Based on the analysis of the plan quality and delivery efficiency, an MSW value of 1.0 cm exhibits optimal features in prostate cancer treatment plans. Further investigation with a larger number of patients and assessment of clinical outcomes is necessary to validate this conclusion.


Prostate cancer is one of the most prevalent cancers among men, with a significant impact on their health and quality of life.[1] The treatment of prostate cancer often involves radiation therapy, which plays a crucial role in eradicating cancer cells and reducing the risk of recurrence.[2] In recent years, advancements in radiation therapy techniques have greatly improved treatment outcomes, allowing for more precise targeting of tumor volumes while minimizing radiation exposure to healthy surrounding tissues.[3]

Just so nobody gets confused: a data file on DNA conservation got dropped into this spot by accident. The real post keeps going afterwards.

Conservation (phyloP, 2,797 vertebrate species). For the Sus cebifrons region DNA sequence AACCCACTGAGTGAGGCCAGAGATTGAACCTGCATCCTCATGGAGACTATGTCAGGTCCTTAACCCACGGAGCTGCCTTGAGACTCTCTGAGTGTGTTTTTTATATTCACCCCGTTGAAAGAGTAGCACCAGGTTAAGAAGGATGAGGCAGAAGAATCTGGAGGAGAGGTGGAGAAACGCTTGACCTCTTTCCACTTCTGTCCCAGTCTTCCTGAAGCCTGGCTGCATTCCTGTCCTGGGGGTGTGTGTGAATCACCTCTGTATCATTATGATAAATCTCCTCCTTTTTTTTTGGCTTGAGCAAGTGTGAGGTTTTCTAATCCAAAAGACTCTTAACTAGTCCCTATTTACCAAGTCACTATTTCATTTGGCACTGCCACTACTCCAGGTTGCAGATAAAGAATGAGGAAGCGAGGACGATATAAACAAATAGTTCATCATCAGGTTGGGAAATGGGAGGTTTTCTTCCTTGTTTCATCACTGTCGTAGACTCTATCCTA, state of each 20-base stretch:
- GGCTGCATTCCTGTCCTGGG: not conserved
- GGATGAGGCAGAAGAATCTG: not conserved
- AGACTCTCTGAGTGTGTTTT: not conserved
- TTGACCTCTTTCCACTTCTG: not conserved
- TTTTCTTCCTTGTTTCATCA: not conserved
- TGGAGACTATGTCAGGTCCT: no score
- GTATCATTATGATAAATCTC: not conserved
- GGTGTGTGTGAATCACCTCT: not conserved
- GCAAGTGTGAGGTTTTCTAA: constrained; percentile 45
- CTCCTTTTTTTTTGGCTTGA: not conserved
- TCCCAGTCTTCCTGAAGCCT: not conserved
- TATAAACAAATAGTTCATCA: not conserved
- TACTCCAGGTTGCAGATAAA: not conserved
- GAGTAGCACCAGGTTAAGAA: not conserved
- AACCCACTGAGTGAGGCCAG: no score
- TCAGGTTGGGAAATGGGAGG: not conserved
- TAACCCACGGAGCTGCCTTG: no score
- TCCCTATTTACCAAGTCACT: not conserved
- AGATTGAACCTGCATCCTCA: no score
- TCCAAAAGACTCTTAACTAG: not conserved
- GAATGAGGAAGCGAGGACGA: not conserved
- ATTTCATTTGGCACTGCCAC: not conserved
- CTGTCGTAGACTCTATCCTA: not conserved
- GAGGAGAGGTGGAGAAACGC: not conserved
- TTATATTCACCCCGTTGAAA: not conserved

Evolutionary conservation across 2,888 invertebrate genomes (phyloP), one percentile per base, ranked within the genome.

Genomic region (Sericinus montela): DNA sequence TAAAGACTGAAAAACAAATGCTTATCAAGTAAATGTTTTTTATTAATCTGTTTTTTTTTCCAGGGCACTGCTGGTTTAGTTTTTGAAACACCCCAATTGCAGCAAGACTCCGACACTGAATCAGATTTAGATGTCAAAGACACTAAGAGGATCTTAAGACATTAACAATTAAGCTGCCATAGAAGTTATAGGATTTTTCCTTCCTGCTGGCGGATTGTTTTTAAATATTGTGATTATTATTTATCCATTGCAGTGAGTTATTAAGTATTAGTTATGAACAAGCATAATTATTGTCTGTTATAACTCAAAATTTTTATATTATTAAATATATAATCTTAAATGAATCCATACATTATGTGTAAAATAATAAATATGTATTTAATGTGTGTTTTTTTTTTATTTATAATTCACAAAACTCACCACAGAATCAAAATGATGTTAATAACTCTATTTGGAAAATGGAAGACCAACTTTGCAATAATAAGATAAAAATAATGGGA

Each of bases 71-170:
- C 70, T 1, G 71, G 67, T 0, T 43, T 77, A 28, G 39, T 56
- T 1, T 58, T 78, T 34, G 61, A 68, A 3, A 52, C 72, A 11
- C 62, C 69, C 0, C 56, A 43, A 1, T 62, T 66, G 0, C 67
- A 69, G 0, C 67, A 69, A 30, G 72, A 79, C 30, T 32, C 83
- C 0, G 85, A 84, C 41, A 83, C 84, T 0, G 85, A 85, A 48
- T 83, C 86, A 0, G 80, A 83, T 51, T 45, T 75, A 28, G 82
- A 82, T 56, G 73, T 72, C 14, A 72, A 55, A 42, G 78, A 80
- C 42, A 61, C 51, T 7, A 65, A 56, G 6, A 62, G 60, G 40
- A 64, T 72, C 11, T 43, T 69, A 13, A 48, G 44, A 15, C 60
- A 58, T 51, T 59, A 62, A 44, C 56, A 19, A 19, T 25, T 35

One such technique that has gained considerable attention is volumetric-modulated arc therapy (VMAT). VMAT is an advanced form of intensity-modulated radiation therapy that delivers radiation through a continuous arc of motion around the patient. This technique utilizes dynamic modulation of multileaf collimators and gantry rotation to shape the radiation beam precisely, conforming to the tumor"s three-dimensional shape. VMAT offers several advantages over conventional radiation therapy techniques, including shorter treatment times, improved dose conformity, and reduced radiation exposure to healthy tissues.[4,5]